Opportunities to Improve Survey Measures of Late-Life Disability: Part II - Workshop Summary. WORKSHOP RATIONALE AND GOALS


Advances in conceptual thinking since the development of activities of daily living (ADLs) and instrumental activities of daily living (IADLs) provide new opportunities to expand the range of questions that might be answered with survey data. Standardization of disability measures, for example, may promote comparisons across surveys, groups, and countries. Distinguishing physiological, environmental, and social components of disability may help policy makers better target resources at interventions likely to have high impact on population disability rates. Moreover, such distinction can help researchers track and understand shifts in population-level disability trends. Widespread use of these new measures could also improve our understanding at the individual level of the physiology of functional loss and recovery, the accommodation process, and the effectiveness of interventions to enhance independence and participation. Many of the advances discussed here are quite recent and have not been routinely incorporated into most national surveys that address late-life disability.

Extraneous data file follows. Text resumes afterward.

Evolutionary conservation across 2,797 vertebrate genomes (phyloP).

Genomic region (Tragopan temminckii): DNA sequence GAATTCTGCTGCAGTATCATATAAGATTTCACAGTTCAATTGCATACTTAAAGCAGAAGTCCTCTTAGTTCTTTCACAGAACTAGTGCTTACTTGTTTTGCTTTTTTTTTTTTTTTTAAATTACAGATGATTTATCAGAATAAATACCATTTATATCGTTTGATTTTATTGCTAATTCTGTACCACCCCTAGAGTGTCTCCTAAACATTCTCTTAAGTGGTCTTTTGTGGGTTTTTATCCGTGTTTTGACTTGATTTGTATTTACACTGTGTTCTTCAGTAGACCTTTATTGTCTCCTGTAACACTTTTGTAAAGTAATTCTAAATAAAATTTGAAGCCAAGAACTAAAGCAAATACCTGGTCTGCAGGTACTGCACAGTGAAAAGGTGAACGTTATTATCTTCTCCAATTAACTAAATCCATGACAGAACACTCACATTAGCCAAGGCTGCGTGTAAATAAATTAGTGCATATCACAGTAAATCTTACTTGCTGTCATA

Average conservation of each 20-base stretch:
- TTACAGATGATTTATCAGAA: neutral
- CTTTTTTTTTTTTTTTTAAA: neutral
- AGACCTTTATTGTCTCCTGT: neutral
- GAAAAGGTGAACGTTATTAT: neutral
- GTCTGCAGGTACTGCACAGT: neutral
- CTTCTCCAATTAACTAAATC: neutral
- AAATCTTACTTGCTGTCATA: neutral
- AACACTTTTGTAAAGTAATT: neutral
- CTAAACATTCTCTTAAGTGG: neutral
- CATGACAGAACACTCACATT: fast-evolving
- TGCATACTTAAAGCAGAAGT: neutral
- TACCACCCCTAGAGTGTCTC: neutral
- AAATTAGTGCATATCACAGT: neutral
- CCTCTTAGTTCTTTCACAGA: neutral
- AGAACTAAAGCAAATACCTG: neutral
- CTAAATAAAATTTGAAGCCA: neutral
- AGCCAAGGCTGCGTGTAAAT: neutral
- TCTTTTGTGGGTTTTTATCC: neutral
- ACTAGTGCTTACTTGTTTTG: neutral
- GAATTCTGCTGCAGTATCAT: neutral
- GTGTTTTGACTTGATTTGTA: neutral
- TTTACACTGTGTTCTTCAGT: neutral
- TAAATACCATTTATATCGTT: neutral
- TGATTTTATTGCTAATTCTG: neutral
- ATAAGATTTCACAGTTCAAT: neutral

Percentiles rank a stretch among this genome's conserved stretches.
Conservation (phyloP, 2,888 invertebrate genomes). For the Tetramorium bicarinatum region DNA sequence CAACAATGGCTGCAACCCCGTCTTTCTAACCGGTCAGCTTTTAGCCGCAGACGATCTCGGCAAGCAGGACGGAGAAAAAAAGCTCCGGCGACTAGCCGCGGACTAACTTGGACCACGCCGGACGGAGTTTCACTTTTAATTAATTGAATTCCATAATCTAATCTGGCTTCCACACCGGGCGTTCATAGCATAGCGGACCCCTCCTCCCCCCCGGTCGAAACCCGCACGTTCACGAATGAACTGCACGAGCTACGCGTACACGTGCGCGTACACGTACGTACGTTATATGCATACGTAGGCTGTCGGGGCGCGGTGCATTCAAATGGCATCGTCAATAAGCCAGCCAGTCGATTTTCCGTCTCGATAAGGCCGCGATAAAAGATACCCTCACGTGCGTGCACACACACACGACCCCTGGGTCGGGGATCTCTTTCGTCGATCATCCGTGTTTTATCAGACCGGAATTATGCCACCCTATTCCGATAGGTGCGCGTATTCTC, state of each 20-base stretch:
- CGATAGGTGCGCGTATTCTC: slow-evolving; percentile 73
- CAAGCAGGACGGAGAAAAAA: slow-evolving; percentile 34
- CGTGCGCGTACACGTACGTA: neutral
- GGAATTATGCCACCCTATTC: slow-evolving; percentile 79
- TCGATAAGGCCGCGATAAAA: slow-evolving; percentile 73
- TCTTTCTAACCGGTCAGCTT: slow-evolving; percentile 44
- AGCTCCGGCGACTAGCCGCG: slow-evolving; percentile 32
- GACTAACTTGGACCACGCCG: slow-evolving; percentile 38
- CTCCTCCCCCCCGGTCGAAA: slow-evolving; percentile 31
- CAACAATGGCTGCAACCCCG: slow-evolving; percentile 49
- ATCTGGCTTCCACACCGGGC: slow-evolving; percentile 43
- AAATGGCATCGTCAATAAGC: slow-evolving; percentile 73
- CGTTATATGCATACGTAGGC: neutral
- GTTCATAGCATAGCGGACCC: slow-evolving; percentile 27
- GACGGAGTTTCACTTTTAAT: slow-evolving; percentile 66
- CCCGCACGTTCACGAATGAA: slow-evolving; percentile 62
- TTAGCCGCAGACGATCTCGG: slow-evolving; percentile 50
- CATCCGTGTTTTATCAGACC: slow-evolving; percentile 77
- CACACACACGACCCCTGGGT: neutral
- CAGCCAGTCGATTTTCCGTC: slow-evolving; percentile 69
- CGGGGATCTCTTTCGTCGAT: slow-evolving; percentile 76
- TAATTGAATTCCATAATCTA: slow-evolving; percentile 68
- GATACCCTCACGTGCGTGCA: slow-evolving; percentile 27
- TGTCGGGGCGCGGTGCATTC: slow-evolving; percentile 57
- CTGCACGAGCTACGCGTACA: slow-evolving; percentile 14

The workshop on Improving Survey Measures of Late-Life Disability, held in May 2005 at the Urban Institute in Washington, DC, reviewed advances in our understanding and measurement of late-life disability with the aim of answering two fundamental questions:

  • Are our current measures of late-life disability meeting the needs of researchers and policy makers?
  • How can we improve measures of late-life disability within current surveys?

The meeting involved three sessions. The first session included a panel discussion to flesh out the opportunities that new measures of disability might provide to policy makers and researchers. The second session highlighted research by six speakers, each focusing on an innovation in disability measurement. The final session involved a panel discussion about the practical considerations in implementing new measurement techniques with the aim of identifying the most promising strategies. The complete workshop agenda and biographies of participants are included in the Appendix.

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